It was an hour or two past high noon on a mildly warm day and three people were standing near the edge of the creek, diligently recording the shade cover. “This is a densiometer, which we like to call a shadyometer,” said Anne Adams, the team leader for the aquatic survey. She was referring to the little device that measures the canopy closure in the riparian habitat, or in simpler terms, how much of the sky is blocked by the towering Cypress trees along the bank of Cibolo Creek. The team had been busy all morning and had already collected darters to check the quality of oxygen and water in the area (darters die out if the oxygen or water levels are too low) and examined the status of aquatic invertebrates (riffle beetles and caddis fly larvae are indicator species for water quality). The scientific method for collecting these invertebrates? The group kicked rocks in the creek, dislodging whatever invertebrates were clinging there, and then let the flowing water wash the invertebrates into a dip net. The contents were then dumped into a big pan and preserved in alcohol for later inspection by a biologist. For the team, this was just another typical data-gathering session, which occurs two times a year, in May and October.
You see, out in the Hill Country, there is an abundance of beautiful natural habitat that is going into decline. Certain plants and animals are slowly petering out as the human population growth rate increases. The folks at Boerne’s Cibolo Nature Center—the one-hundred-acre spread that is the only natural area open to the public in all of Kendall County—are devoted to preventing these plants and animals from becoming endangered species. Founded in 1988 by Carolyn Chipman Evans, the Cibolo Nature Center has flourished over the past seventeen years. Evans (now the center’s executive director) was raised in San Antonio, but she often ventured to the family ranch in Boerne, which had been around for seven generations. When Evans took her children to the creek she used to play in as a child, she found old tires, diapers, and beer bottles littered along the bank. “The thought that my children and other children would not be able to experience the majestic nature of the Cibolo drove me to action,” Evans said.
So she started the Friends of the Cibolo Wilderness, a nonprofit organization designed to restore and preserve the land where the Cibolo Nature Center now resides. At first, Evans ran the organization out of the back of her truck, sharing ideas with friends and doing workdays at the park to clean up the creek and restore the marsh, which had been filled in. Partnering with the city, the Friends of the Cibolo Wilderness was able to lift all the rubble out of the creek and dig a pond. Once the rains came, the restoration was complete: The whole bank was lined with white egrets.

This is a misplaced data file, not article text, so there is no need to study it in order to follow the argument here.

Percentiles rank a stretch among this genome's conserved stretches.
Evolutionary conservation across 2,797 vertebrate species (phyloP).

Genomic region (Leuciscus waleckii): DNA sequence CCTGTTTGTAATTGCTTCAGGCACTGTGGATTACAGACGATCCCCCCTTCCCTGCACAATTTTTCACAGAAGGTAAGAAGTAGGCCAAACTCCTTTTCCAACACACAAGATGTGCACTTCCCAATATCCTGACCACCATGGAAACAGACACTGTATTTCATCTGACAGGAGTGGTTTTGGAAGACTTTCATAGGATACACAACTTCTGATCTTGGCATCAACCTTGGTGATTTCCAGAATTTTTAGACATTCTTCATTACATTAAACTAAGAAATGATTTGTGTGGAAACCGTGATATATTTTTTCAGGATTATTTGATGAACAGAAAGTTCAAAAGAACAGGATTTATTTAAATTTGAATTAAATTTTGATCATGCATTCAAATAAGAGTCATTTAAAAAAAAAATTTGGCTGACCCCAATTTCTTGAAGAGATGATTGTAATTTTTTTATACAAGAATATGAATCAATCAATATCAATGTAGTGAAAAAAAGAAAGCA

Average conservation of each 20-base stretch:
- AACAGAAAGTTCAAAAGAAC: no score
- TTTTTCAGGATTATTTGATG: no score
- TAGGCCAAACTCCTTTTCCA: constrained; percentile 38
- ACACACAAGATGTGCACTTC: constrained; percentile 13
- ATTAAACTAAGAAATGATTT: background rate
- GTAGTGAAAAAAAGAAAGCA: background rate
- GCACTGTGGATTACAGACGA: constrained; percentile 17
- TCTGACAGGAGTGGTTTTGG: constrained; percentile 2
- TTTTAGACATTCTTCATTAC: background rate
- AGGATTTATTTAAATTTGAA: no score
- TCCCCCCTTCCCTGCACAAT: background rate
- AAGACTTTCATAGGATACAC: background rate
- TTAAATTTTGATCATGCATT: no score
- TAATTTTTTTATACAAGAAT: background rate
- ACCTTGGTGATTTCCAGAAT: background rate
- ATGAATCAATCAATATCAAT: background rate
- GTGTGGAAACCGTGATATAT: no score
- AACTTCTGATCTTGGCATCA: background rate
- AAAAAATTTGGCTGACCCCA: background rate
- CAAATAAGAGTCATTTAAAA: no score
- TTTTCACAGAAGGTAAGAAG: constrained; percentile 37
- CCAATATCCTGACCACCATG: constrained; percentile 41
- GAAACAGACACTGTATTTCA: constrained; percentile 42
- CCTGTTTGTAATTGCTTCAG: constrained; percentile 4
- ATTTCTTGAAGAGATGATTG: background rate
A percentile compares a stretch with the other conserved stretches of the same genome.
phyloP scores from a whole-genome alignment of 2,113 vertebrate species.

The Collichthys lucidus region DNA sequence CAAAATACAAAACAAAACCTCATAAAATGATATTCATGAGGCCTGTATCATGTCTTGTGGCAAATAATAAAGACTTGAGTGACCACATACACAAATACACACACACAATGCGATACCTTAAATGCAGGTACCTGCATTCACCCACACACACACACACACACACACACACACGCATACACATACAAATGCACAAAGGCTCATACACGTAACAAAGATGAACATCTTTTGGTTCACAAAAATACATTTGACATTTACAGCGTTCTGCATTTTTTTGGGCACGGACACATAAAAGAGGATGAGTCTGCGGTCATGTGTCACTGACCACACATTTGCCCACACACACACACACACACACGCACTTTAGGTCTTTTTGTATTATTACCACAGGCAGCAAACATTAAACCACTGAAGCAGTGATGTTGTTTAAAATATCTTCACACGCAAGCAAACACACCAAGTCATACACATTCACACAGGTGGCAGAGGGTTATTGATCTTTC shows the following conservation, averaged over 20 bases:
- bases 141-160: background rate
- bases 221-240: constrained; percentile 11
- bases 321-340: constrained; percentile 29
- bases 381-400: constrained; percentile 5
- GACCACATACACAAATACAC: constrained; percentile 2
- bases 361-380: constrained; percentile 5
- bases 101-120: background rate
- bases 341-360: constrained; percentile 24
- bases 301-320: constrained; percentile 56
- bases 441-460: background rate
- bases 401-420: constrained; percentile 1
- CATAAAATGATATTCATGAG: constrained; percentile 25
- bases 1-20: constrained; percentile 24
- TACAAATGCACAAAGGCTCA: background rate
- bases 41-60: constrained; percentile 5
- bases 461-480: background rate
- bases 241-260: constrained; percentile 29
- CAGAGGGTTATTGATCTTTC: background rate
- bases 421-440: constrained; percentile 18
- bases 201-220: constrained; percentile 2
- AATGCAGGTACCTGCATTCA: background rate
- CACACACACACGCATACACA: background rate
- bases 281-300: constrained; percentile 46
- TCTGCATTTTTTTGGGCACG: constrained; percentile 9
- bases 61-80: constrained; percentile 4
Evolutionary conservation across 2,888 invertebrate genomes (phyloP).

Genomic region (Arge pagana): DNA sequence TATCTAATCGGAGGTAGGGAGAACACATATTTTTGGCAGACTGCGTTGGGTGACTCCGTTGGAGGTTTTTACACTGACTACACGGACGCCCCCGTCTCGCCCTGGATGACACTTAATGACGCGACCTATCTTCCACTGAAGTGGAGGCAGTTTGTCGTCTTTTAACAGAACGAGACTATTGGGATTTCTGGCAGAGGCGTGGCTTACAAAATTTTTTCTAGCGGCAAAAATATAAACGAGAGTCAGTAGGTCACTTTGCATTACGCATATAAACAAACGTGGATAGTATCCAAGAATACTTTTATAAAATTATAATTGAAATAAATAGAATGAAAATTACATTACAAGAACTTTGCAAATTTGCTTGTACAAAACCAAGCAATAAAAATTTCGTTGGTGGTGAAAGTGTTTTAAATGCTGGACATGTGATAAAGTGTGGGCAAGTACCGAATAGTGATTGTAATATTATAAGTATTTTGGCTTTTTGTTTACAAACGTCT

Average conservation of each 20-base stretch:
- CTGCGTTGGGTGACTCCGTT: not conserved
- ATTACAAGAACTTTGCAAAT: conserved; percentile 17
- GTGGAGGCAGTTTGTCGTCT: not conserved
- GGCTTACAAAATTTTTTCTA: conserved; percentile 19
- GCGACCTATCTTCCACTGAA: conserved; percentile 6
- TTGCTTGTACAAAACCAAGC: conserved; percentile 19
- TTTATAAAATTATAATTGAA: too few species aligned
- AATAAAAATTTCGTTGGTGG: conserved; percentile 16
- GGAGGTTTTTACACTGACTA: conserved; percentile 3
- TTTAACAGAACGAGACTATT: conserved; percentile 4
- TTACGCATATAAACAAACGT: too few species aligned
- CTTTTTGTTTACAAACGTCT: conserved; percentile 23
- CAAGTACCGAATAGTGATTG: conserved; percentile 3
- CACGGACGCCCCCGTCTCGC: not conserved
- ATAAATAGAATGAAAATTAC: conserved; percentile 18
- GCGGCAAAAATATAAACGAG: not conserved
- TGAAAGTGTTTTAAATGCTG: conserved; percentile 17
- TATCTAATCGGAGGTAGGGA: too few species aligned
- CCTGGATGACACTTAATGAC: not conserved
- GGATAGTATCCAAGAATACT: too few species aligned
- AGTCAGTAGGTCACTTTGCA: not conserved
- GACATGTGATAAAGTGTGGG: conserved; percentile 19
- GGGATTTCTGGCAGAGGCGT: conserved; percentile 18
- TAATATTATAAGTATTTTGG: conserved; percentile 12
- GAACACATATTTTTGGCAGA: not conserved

For two years Evans and her devotees cleaned up the area and built trails, and on Earth Day 1990, the Cibolo Nature Center opened to the public. Since then, the center has promoted educational programs, including outdoor classes on land stewardship, biodiversity, water conservation, and dinosaurs; day camps during the summer that get kids between the ages of five and sixteen to think critically about ecology through hands-on activities; a Trail Blazer club to get teenagers involved in community service projects; and land stewardship seminars for local landowners on water issues and how to care for their land. There are also ample opportunities for research; one of the most popular involves capturing snakes to determine what kinds of snakes live on the nature preserve. Dave Barker, a published herpetologist, brings his children with him on these data-gathering expeditions. In fact, more than half of the snake data gatherers at Cibolo are under the age of twelve.
The center boasts more than just education and research activities. From April through September, a series of concerts featuring stories and songs by local artists is held at the nature center. The existing century-old, 900-square-foot building, which was formerly the back section of a drugstore that was moved from downtown Boerne in 1992, wasn’t big enough to house it all, so the 11,000-square-foot Lende Learning Center, which includes an auditorium, a reference library, and a research lab, was built (with the help of private donors and a matching grant from Texas Parks and Wildlife) and opened in May 2005. Naturally, recycled materials were used to construct the learning center, which is also equipped to catch rainwater.
But at the Cibolo Nature Center, preservation is always on the brain. The nature center hopes to raise money and acquire the land across the creek to protect the property from adverse development. Of course, the folks at the center continue to do what they can to increase awareness of the natural habitat of the area and to maintain the environment. And they keep getting out the densiometer to measure the canopy closure near the creek.